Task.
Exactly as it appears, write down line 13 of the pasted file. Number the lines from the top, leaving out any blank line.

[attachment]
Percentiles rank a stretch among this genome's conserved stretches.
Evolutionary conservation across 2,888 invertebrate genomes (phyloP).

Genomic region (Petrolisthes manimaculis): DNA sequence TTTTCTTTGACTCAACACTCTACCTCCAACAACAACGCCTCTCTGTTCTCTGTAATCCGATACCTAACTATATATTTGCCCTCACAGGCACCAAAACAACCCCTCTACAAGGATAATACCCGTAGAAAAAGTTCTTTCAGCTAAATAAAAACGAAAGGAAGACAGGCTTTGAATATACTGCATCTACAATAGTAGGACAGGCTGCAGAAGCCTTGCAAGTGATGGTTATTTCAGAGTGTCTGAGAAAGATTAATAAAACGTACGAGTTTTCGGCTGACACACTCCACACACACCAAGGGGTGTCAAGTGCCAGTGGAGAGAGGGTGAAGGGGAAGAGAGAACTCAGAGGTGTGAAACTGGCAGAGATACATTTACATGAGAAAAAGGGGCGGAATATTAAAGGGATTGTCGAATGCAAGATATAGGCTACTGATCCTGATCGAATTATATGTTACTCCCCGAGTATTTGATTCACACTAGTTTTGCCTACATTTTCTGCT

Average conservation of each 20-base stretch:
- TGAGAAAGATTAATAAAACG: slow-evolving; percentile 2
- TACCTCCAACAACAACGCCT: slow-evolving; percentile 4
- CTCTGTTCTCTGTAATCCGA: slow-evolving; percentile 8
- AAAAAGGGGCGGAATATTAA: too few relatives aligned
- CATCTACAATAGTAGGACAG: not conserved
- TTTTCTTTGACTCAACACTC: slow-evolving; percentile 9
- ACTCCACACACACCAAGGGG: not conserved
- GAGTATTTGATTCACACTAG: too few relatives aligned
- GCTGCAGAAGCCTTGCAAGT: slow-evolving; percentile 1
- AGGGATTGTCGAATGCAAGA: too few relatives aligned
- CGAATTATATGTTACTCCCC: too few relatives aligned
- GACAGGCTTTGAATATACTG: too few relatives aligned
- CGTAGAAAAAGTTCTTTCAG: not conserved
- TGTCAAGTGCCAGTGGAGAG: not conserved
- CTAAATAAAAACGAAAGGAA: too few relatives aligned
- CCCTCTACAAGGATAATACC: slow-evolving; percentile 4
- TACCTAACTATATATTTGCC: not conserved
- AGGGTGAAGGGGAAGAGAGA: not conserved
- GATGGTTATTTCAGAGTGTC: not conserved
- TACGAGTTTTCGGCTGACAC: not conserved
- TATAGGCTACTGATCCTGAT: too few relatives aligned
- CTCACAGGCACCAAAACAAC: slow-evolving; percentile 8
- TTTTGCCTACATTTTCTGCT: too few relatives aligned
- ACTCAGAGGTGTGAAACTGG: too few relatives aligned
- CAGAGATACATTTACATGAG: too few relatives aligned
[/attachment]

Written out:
- GCTGCAGAAGCCTTGCAAGT: slow-evolving; percentile 1